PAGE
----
I have never hot-flashed a BIOS before, but I think this is what I'd do,

METHOD A

1) On M919 motherboard with non-flashable BIOS, partially remove the BIOS so that it is just connected.

2) On M919 motherboard with partially connected non-flashable BIOS, boot the system without a boot disk in place and no harddrives. When the system requests the user to insert a diskette, swap out the M919 BIOS and put in the HOT-433 BIOS, then insert a DOS boot diskette.

3) Run the Uniflash utility and flash the BIOS to the M919 1998 revision.

METHOD B

Is it possible to just flash the HOT-433 BIOS inside the HOT-433 with the M919 1998 BIOS? Once flashed, quickly turn off and move the BIOS to the M919 motherboard?

Which method works? Both?

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Reply 205 of 219, by Tetrium

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Btw, I just LOVE that AMI windows BIOS. When I showed it to a friend of mine he was like 😳 😳 😳
He never knew it existed!
Course theres a reason why we use text based BIOS's these days, but it sure seems like the easiest way to test serial mice 😁

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Reply 206 of 219, by sebaz_ri

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@feipoa
i think both of these methods must works,but i make this

1) On M919 motherboard with non-flashable BIOS, partially remove the BIOS so that it is just connected.

2) On M919 motherboard with partially connected non-flashable BIOS,set BIOS to boot from floppy

3)Boot from floppy, run Uniflash, remove the non-flasheable BIOS & insert flash-able BIOS

4)In Uniflash press Redetect Flash ROM

5)Flash the BIOS

Reply 207 of 219, by sebaz_ri

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@feipoa
You can attach the "DOS Benchmark Pack"? (if possible)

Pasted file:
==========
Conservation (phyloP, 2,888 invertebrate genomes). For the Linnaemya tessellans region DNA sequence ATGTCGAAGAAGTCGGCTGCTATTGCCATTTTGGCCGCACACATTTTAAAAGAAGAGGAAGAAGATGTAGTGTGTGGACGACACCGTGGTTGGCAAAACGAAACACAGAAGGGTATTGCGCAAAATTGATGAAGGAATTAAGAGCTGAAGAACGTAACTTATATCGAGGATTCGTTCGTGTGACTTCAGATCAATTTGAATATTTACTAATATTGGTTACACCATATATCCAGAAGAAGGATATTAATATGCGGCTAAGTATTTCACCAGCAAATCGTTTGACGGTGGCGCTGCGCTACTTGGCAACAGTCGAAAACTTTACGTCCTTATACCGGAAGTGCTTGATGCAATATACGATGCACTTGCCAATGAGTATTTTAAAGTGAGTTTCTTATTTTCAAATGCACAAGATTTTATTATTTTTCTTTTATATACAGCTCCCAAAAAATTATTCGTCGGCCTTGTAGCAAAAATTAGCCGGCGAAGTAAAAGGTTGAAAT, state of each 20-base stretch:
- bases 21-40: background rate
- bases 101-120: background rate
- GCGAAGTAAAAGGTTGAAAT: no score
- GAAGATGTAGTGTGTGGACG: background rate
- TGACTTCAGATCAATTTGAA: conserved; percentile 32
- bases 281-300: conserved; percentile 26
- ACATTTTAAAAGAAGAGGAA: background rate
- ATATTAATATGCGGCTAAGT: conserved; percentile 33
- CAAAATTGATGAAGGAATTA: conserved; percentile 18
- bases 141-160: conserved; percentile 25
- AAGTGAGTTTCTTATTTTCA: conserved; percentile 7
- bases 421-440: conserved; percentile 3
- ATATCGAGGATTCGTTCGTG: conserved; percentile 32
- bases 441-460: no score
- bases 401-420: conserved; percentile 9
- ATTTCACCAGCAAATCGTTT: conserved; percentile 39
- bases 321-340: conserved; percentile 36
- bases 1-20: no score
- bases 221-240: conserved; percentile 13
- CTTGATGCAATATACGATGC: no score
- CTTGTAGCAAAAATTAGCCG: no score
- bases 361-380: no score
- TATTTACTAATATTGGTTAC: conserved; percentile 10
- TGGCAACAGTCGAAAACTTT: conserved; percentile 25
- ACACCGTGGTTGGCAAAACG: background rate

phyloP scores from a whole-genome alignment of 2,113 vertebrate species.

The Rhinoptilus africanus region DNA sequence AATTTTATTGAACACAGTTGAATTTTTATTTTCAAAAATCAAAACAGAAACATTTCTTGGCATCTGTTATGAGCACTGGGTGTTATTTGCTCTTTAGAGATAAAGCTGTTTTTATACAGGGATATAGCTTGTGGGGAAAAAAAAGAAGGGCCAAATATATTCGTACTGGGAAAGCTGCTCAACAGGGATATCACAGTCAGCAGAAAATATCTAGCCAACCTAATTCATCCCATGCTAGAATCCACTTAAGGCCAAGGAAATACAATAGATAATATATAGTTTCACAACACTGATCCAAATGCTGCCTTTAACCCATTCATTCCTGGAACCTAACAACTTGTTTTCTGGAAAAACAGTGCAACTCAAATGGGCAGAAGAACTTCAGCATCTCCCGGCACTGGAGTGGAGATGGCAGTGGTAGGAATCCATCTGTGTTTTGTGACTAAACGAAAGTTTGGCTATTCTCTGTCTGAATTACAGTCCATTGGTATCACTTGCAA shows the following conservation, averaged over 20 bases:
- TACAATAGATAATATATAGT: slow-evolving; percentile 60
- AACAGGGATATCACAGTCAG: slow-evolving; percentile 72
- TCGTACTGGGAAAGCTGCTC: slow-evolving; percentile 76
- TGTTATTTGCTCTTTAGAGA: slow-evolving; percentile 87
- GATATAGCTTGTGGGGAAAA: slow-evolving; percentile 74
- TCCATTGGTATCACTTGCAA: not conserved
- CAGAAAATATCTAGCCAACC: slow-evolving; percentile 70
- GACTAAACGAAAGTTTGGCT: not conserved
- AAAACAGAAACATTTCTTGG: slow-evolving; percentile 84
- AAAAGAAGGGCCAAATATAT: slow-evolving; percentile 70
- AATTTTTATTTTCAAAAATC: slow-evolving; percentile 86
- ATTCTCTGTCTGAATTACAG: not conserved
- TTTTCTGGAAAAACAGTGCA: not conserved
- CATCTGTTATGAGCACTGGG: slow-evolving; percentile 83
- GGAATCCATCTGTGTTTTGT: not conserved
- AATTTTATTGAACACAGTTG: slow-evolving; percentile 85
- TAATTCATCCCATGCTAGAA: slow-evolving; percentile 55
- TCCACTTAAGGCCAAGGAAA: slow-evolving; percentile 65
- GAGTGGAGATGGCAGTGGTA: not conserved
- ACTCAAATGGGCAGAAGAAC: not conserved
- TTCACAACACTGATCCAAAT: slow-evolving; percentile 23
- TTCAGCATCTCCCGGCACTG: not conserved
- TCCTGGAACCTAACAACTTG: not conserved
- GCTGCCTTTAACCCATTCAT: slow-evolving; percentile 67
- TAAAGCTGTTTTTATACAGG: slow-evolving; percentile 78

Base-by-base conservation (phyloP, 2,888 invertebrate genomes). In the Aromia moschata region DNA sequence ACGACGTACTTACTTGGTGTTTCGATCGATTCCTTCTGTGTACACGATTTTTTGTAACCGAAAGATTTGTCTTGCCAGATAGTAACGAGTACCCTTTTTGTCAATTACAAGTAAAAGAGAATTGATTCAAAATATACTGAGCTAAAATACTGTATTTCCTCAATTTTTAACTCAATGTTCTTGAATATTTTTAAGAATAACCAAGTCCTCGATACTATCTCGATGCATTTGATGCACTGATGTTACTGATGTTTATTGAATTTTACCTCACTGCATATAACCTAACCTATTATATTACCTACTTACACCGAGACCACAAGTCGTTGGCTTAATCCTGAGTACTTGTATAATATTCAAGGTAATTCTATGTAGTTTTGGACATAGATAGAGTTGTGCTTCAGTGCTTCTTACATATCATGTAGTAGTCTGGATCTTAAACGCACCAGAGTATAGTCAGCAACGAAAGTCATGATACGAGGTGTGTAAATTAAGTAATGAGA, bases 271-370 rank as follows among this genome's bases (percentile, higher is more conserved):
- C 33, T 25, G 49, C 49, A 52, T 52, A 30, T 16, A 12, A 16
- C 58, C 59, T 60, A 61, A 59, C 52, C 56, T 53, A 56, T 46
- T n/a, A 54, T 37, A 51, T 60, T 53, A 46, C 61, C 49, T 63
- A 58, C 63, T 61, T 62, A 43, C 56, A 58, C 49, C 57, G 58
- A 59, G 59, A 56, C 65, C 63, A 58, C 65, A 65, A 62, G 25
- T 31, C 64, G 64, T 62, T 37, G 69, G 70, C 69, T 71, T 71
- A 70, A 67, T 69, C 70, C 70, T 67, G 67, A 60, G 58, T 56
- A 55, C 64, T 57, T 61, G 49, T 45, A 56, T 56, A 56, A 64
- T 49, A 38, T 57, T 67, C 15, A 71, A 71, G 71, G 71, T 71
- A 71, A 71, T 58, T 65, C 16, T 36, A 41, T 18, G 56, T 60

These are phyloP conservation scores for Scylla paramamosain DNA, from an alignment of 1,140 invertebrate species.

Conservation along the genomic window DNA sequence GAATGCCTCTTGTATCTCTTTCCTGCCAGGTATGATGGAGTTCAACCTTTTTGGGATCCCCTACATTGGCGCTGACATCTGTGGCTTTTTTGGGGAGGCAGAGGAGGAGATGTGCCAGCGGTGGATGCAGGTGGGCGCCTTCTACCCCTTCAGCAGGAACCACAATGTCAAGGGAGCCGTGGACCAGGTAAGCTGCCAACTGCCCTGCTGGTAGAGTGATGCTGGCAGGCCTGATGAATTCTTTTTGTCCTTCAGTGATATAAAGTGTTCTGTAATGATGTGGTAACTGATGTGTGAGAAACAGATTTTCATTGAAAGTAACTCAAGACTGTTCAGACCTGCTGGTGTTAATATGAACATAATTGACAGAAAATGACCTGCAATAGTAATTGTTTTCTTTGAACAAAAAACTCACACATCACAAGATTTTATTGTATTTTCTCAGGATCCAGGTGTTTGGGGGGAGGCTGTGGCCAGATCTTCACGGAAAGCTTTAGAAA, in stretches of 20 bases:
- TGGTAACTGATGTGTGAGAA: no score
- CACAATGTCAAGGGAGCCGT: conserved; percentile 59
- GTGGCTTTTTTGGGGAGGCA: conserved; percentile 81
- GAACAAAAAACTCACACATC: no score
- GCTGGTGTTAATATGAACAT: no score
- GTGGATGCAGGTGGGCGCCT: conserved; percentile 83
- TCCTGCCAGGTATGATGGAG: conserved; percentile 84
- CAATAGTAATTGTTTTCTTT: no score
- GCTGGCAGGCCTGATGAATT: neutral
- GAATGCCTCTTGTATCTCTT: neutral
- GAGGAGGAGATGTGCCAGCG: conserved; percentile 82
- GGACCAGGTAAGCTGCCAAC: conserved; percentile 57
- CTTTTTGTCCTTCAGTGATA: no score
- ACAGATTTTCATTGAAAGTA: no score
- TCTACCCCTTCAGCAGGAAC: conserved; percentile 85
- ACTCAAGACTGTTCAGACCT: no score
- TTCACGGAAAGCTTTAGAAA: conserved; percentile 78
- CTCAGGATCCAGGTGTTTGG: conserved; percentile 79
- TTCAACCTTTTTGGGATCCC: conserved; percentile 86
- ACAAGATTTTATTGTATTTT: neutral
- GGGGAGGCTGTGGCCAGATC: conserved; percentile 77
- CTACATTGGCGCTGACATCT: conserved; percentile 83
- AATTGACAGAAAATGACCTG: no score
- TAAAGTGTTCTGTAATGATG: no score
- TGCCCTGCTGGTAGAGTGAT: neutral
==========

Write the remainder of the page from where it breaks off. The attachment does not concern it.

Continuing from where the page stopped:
just do not include Sppedsys, 3DBench, DOOM & Quake because i have already them
also you can attach Sandra99?, because i don´t found this benchmark

Reply 208 of 219, by feipoa

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Well, I flashed into this 9/15/1998 M919 BIOS but have not noticed any fixes with L1 cache of Intel/AMD WB-enabled CPUs, nor fixes with SCSI bus mastering. The only new user-controllable BIOS feature I can find is an option for inputting the address of your NCR SCSI, which is greyed out always, at least for an Adaptec 2940U2W.

I wonder what was fixed? Better yet, I wonder what new bugs PC Chips introduced with this "fix"? Them seem to have removed mouse support in the BIOS, not like anyone really used that feature, but it was a quick way to test mice. I guess I'll check out the 10/10/1996 BIOS.

Ultimate 486 Benchmark | Ultimate 686 Benchmark | Cyrix 5x86 Enhancements | 486 Overkill Graphics | Worlds Fastest 486

Reply 209 of 219, by sebaz_ri

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udam_u wrote:

Thank you feipoa! I wasn't able to find this bios on the internet. Unfortunately bios on my motherboard has this small window. Have you ever removed award sticker from your bios? If so, what is typed on it? Maybe I can find the same part on one of my damaged motherboards... ^^

I guess you can find flashable BIOS on Pentium mobos, and you should make/try a hot flash
HOT-flash instructions:

1) On motherboard with non-flashable BIOS, partially remove the BIOS so that it is just connected.
2) On motherboard with partially connected non-flashable BIOS,set BIOS to boot from floppy
3)Boot from floppy, run Uniflash, remove the non-flasheable BIOS & insert flash-able BIOS
4)In Uniflash press Redetect Flash ROM
5)If it detects the BIOS as flash-able, go on flashing the BIOS!
6)Flash the BIOS

Warnings:
See if it detects the bios as 128k or 256k in the organisation section